Some Financial Insights For First-Time Homebuyers
Unless you have just won the lottery, inherited a large sum, or your start-up business took off like a rocket, you probably cannot afford to pay for your first home with cash. The fact is, most first-time home-buyers – as well as many second and third-time home-buyers – need to obtain financing in order to purchase a house.
So when you are tired of renting and get the itch to actually buy your first home, the question that is sure to be at the front of your mind is: Can I really afford to buy a house?
Your answer will be determined by understanding what financial institutions look for in determining whether and how much they are willing to loan for a home. Once you get your financial house in order, you can go about seeking a loan pre-qualification from a lender, and start home-shopping.
Understanding Your Home Purchase Financial Profile
A home loan will probably be the largest debt you will ever take on, and that means mortgage lenders are going to be very careful in evaluating your creditworthiness in regard to a home loan. There are several things that a lender will require you to provide, so your first step will be to gather documentation to substantiate your financial situation. Let’s take a look at these items.
Your household income is the first important factor. To substantiate your income, you will have to provide more than just pay stubs. Lenders want to see that your employment has been relatively steady over a period of time. If you have only had your current job for a month or two, a lender is going to dig pretty deeply into your overall earning history and capacity. But if you have had your current job for a few years, your income numbers will likely be accepted.
Your overall debt and debt-to-income ratio are also important. If you have credit card loans, automobile loans, student loans, or other debt, a lender will look at the total debt number to evaluate whether you are overextended, and also determine the cash outflow needed to service these debts monthly. This outflow number is put against your gross monthly income number to calculate a debt-to-income ratio. While every lender is a little different, few lenders will offer to finance if your debt-to-income is higher than 43%. In other words, your overall monthly debt payments (including the home loan payment) will need to be less than 43% of your gross monthly income in order to obtain approval for a mortgage loan. The lower the ratio, the better.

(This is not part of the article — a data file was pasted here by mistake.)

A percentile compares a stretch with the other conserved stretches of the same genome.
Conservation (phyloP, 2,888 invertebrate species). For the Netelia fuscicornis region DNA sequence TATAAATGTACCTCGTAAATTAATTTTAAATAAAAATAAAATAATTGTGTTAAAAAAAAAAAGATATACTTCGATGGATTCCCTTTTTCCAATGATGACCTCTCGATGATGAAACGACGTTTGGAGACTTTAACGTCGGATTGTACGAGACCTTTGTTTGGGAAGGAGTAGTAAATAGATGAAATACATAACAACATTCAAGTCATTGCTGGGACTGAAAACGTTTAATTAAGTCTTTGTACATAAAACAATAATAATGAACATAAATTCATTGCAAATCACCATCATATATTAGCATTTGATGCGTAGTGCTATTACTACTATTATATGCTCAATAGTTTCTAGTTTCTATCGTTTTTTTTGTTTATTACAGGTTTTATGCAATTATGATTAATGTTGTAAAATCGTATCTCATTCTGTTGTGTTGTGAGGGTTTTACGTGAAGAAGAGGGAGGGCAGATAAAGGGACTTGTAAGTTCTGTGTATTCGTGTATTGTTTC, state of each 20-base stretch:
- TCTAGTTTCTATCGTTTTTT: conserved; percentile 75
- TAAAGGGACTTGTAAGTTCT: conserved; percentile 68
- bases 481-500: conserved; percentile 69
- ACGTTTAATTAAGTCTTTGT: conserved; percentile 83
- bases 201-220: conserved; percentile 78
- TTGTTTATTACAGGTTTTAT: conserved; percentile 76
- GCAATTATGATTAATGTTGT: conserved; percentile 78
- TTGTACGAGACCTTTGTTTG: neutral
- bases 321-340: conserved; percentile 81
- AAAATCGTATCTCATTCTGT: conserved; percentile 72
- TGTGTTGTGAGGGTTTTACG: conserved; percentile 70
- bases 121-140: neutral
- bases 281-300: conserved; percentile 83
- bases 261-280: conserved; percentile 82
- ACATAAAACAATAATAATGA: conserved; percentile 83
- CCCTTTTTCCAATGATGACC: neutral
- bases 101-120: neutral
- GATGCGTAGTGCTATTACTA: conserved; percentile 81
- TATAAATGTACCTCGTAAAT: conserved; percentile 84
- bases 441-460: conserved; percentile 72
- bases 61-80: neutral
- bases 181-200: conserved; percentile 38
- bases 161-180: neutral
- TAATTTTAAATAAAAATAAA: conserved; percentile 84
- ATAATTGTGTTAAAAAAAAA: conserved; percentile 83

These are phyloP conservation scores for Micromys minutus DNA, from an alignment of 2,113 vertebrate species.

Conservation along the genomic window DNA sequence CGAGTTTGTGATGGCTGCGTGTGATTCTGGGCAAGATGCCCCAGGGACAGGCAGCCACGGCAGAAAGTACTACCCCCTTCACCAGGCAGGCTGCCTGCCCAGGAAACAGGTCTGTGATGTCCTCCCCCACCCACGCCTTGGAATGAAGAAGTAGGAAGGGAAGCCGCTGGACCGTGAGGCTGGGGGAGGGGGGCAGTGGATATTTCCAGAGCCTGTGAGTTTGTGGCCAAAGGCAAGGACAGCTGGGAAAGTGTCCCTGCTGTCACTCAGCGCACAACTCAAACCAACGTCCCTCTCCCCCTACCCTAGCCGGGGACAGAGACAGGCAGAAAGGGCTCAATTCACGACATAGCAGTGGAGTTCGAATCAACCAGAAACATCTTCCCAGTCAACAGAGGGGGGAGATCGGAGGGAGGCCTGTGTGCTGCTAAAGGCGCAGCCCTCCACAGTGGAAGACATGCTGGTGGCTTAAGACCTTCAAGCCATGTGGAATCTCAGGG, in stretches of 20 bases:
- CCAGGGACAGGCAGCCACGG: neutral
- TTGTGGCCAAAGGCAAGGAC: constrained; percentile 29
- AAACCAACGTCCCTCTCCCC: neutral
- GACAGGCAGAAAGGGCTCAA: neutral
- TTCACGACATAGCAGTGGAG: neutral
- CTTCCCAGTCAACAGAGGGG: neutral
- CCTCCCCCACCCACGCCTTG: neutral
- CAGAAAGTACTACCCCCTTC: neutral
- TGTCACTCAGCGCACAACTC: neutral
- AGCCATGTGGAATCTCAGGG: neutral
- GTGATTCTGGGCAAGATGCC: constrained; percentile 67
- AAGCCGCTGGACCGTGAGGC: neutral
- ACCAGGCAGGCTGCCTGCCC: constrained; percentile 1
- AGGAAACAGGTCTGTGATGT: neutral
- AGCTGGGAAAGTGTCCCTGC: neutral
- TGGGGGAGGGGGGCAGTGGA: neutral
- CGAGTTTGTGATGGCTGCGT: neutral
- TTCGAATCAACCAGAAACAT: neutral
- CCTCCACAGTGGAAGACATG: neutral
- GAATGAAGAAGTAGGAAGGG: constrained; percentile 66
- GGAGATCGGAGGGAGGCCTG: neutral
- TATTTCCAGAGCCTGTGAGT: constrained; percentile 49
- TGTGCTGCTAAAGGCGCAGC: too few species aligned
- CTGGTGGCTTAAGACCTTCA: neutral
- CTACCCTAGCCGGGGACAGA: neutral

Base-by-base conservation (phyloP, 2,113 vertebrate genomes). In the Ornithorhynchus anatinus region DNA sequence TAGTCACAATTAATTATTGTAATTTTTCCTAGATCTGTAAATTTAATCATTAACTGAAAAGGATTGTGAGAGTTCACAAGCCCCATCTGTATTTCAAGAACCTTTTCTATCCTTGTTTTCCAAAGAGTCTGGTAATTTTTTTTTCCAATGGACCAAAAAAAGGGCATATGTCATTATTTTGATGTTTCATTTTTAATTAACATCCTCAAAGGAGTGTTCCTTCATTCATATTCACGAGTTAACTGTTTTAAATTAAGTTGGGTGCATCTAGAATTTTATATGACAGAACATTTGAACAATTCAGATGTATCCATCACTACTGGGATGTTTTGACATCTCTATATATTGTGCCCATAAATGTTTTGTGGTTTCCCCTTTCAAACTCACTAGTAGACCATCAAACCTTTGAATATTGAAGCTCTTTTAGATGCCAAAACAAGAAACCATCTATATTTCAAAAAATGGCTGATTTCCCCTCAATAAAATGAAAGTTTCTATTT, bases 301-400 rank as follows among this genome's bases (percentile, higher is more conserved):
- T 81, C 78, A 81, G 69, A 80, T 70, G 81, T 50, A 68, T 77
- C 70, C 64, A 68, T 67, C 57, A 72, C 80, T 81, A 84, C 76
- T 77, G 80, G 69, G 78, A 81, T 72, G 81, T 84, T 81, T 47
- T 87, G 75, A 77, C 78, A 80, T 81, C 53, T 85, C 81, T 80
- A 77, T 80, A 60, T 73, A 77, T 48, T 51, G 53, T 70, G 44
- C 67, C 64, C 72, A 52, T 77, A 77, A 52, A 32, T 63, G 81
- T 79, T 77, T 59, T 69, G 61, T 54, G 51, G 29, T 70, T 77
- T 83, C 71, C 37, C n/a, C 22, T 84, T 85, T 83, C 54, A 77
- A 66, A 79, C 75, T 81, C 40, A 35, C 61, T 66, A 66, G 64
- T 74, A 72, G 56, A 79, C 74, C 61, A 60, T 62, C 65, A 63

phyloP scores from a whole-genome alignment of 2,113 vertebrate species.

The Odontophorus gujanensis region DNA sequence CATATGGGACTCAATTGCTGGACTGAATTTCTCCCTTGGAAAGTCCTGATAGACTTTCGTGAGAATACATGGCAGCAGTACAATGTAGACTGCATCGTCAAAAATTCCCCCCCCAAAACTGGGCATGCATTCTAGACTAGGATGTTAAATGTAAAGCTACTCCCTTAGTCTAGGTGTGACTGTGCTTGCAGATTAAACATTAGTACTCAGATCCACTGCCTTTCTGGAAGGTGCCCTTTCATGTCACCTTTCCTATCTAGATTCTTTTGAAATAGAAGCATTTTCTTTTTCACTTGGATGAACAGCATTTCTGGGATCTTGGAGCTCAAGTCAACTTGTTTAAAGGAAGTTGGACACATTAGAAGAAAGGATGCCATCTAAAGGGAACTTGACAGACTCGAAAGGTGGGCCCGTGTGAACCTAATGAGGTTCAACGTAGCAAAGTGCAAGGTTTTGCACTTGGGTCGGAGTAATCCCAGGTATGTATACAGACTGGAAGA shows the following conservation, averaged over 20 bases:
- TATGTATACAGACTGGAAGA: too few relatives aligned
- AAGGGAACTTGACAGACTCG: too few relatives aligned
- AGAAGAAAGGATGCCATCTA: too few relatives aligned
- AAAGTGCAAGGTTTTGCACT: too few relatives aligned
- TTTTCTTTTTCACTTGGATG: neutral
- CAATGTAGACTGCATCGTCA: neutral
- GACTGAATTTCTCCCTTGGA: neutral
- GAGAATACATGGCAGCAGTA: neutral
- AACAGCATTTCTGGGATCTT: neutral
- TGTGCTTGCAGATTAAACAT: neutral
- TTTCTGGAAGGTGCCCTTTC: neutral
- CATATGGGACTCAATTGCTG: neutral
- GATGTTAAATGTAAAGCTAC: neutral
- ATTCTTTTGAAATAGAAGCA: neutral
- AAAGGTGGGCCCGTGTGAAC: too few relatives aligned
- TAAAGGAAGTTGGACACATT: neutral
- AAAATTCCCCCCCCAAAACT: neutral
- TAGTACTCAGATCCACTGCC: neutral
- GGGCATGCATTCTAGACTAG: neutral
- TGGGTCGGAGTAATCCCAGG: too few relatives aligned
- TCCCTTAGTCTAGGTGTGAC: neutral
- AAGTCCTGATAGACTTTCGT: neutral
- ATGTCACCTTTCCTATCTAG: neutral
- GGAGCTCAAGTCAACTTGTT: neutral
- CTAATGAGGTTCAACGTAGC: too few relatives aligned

Your credit report is another indicator that lenders evaluate. The three major credit reporting bureaus track your debt and debt payments, and give you a score based on how promptly you pay your debts, how much debt you carry compared to how much credit you are offered, and the length of your credit history. A lender will want to see scores that reflect at least a “Good” credit rating. “Very Good” and “Excellent” ratings are, of course, preferred. Credit bureaus are legally required to let you see your credit report, and it will be wise to review them to make sure they are accurate before you apply for a loan.
If you gather these numbers together and they don’t look too promising, it may be wise to “fix” your financial situation before sitting down with a lender. Some options may be to transfer or consolidate credit card debt to a card with a lower interest rate and lower payments to improve your debt-to-income ratio; wait a short while for a raise that you anticipate to materialize, or wait a few months so that you have a longer employment history, or pay off some of your debt. Believe it or not, reorganizing your finances specifically to appeal to a mortgage lender can have a large impact on your ability to obtain the home loan that you want.
Designated Cash Savings for Your Down-Payment
The other important factor in purchasing a home is how much you have available for a down payment. The greater the percentage of the home price you are able to put down, the easier it will be to get a loan since lenders prefer to limit their exposure in case of default.
Ideally, you want to be able to put down at least 10% but many lenders will work with 5% or even 3%. If you qualify for a VA or USDA loan, you may be able to get into a house with 0% to 3% down.
But putting a low amount down comes with a cost: your monthly mortgage payment will be higher, and private mortgage insurance (PMI) is usually required when a buyer has less than 20% equity–a cost that gets added to your monthly mortgage bill.
Before you embark on your home-buying quest, figure out how much you can put down as a down payment. The funds can come from your savings, but there are other ways of gathering funds. Often, parents are willing to gift funds for a down payment, or you can opt to use retirement funds. However, if you use a 401(k), be aware that you will pay a penalty as well as taxes on any amount you withdraw. For IRAs, first-time home-buyers may withdraw up to $10,000 from their accounts for a down payment without penalty, but they will have to pay taxes. You will need to calculate whether the liability is worth the investment; it may be that the home’s increase in value or the money you save on mortgage payments will more than makeup for the taxes and penalties.
If you feel as though the financial side of the home buying process is daunting, the Prime Real Estate Group can help. You aren’t the first person to have questions about the process, and our Mortgage Loan Originator can help you navigate your way to buying your first home. Contact us today at Prime Real Estate Group to learn more.